Due in part to the new construction boom in the wake of Hurricanes Katrina and Rita, a supply shortage caused an influx of sulfur-containing drywall that was manufactured overseas. It is allegedly causing extensive damage, including corroding the copper in air conditioner coils.

Copper coils in some a/c units are corroding and the HVAC industry is on alert. The definitive cause is still being researched, but preliminary findings are pointing to sulfur-containing drywall manufactured overseas. According to the Associated Press, “Up to 65,000 homes in the Southeast and California, including 30,000 in Florida, could contain sulfur-emitting Chinese drywall.”

To date, the U.S. Consumer Product Safety Commission (CPSC) has received over 365 reports from residents in 18 states and the District of Columbia. Due in part to the new construction boom in the wake of Hurricanes Katrina and Rita, a majority of complaints have been from Florida and Louisiana. According to the CPSC, homeowners are complaining of a rotten egg smell in their homes; health concerns such as irritated and itchy eyes and skin and respiratory problems; blackened and corroded metal components in the home; and the frequent replacement of a/c components.

Working with the Environmental Protection Agency (EPA) and the Department of Health and Human Services (HHS), the CPSC has launched a full investigation. A preliminary report released by the EPA found sulfur, strontium, and iron concentrations at higher levels in the Chinese drywall samples as compared to the U.S. drywall. Sulfur was not detected in the U.S. drywall.

The EPA is conducting more tests and samplings as it works to confirm its first findings. In the meantime, builders, contractors, manufacturers, and homeowners are seeking equitable solutions to the health, comfort, and financial problems being raised.


Not many HVAC manufacturers were willing to go on record with their thoughts and observations on this volatile issue. In the interest of getting the whole story, The NEWSallowed contractors and manufacturers to speak anonymously.

Nordyne, however, chose to address the topic publicly and the company reported it has been witnessing some “mysterious” coil failures for some time.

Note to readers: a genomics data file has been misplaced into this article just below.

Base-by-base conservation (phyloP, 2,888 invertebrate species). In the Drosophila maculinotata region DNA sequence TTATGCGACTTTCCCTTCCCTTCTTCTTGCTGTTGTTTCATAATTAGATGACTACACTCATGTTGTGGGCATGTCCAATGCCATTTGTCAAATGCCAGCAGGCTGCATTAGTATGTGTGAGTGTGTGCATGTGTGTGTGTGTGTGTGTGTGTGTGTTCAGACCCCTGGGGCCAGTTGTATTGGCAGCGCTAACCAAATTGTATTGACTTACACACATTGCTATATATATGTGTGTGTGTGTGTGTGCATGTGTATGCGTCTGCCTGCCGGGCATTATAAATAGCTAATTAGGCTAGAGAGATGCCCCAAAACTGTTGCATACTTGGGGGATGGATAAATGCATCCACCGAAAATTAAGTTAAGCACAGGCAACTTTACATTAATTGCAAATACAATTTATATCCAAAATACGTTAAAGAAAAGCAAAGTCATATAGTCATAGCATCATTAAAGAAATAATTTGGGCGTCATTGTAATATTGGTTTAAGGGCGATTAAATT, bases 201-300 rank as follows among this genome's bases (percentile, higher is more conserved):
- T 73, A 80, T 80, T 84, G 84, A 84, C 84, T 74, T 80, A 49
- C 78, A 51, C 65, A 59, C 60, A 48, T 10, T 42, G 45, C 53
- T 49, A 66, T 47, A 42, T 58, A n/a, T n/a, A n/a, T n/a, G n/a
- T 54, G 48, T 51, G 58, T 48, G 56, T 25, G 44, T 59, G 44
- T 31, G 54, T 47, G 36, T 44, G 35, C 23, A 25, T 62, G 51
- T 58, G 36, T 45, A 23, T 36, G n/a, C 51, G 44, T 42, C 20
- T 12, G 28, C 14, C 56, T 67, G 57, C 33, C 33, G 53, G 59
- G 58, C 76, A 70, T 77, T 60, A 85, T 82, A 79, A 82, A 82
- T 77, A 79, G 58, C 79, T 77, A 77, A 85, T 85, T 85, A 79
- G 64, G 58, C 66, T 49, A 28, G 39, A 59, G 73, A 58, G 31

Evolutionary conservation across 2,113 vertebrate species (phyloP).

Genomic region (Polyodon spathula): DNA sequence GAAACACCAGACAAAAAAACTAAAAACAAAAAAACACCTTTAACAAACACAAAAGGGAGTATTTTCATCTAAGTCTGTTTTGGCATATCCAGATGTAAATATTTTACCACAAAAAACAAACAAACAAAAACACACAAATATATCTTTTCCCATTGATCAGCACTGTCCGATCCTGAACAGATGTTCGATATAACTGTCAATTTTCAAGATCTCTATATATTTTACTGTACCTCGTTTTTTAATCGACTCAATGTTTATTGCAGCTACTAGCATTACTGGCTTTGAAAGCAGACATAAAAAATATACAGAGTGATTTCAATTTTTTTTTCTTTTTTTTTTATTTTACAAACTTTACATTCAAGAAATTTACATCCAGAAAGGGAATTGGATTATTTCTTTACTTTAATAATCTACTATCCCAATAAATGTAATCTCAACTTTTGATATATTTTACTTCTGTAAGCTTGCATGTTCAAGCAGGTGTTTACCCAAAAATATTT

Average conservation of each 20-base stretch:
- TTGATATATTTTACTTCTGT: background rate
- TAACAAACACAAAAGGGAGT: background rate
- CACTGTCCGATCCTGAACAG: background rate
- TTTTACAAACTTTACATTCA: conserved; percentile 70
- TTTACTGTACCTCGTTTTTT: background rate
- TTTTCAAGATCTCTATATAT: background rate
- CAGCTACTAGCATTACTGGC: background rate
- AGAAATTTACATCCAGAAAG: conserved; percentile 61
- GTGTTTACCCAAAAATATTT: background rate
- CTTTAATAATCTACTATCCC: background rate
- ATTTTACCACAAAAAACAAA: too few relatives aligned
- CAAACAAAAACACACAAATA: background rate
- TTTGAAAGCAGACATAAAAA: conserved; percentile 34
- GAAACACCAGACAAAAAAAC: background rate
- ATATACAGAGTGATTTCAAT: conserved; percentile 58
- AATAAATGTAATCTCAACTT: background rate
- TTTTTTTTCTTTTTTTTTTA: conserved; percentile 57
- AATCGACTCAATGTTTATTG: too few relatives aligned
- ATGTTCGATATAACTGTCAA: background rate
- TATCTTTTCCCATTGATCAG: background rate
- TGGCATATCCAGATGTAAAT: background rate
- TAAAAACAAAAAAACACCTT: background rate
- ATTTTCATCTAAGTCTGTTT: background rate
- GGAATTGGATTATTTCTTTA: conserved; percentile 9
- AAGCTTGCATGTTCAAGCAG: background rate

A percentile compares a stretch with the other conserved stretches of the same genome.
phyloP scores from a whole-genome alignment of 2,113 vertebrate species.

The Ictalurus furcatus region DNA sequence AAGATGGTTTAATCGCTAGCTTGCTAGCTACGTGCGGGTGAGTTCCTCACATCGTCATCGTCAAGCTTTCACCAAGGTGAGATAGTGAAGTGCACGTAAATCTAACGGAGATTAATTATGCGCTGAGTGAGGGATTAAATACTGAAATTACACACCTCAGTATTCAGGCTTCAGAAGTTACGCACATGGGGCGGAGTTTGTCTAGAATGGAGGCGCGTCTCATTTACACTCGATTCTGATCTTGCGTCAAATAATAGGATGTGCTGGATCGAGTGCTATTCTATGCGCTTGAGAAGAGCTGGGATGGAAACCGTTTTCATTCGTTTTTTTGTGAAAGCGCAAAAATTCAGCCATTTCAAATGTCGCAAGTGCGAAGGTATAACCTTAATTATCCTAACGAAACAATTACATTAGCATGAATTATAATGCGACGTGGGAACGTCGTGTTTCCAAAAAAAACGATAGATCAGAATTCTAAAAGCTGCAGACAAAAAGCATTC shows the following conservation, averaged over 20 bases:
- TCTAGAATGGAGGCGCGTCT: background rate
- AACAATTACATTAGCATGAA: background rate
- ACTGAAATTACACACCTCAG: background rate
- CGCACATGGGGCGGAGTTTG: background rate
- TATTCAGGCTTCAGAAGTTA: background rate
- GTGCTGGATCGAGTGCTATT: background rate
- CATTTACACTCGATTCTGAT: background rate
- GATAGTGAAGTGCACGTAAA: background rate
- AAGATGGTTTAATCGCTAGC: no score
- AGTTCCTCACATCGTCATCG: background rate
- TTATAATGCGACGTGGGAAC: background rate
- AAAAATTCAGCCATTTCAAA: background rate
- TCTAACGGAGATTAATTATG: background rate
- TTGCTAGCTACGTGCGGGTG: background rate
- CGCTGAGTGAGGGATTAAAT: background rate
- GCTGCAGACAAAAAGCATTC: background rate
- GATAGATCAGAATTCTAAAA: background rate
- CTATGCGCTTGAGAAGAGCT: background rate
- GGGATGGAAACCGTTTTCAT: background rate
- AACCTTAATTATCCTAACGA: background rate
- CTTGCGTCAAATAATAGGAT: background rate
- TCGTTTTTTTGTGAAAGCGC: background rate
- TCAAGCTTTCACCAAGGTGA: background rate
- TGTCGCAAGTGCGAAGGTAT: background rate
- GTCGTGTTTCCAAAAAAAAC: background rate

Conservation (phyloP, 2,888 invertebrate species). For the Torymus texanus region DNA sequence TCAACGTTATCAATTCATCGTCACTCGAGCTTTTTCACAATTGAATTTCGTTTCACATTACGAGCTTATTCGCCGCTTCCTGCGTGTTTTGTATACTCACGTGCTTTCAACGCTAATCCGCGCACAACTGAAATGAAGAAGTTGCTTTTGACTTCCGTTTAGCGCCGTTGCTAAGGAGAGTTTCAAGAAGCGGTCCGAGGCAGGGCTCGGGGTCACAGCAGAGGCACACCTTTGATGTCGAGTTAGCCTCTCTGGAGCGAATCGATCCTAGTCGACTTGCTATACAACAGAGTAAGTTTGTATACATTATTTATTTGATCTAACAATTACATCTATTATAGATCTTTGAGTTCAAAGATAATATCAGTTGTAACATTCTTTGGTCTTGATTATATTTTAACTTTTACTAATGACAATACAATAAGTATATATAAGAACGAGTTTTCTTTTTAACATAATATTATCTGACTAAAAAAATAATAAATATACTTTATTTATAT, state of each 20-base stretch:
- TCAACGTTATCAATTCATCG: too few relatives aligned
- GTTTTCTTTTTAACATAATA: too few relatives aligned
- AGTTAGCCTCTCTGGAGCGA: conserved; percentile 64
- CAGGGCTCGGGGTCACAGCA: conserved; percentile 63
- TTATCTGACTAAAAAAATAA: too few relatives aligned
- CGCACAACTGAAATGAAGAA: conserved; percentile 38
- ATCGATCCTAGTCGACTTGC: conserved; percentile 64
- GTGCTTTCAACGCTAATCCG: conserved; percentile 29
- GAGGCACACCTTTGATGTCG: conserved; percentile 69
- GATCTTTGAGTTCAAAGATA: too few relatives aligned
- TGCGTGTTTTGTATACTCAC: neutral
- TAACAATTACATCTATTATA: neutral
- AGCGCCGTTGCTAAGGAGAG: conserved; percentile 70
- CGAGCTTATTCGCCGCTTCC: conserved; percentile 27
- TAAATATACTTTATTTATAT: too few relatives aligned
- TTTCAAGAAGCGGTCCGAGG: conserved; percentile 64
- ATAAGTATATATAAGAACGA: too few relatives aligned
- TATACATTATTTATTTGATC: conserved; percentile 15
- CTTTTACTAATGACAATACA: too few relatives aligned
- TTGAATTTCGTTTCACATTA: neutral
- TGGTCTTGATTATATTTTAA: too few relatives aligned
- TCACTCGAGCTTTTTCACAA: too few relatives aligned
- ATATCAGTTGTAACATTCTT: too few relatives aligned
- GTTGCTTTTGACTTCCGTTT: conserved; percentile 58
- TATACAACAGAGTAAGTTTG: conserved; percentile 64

“Many people initially thought that the coil failures were due to manufacturing, but it just didn’t add up on our end,” said Doug Jones, vice president marketing and sales, Nordyne. “We established a team of people to research the early coil failures and had samples of those coils shipped to our labs. What we are finding is that this is an industry-wide issue, and many of the samples tested had high levels of sulfur contamination.”

With this data in hand, Nordyne is confident that the coil corrosion is an environmental issue and not a manufacturing issue. According to the company, other manufacturers have identified it as formicary corrosion, “a condition where contaminants attack the copper and form pin-hole leaks.”

“Just recently we became aware of the sulfur contributor in Chinese-manufactured drywall, along with drywall manufactured using synthetic gypsum produced by environmental sulfur scrubbers from coal-fired electric generating plants,” said Jones. “Now it is all starting to make sense, and many of our customers are realizing that we are all victims of sulfur-containing drywall product.”

Nordyne reported that contractors are seeing coils that are just black - no copper color left at all. The company also said that the corrosion happens within months, and a replacement coil can develop corrosion-related leaks within months as well, usually less than a year.

“Understandably, Nordyne is struggling with what should be done related to warranty claims on coils failing under these circumstances,” said Jones. “Going forward, we will continue to honor the coil warranty. If we suspect that the failure is related to a corrosive environment, we will have the coil shipped back to the lab for testing.”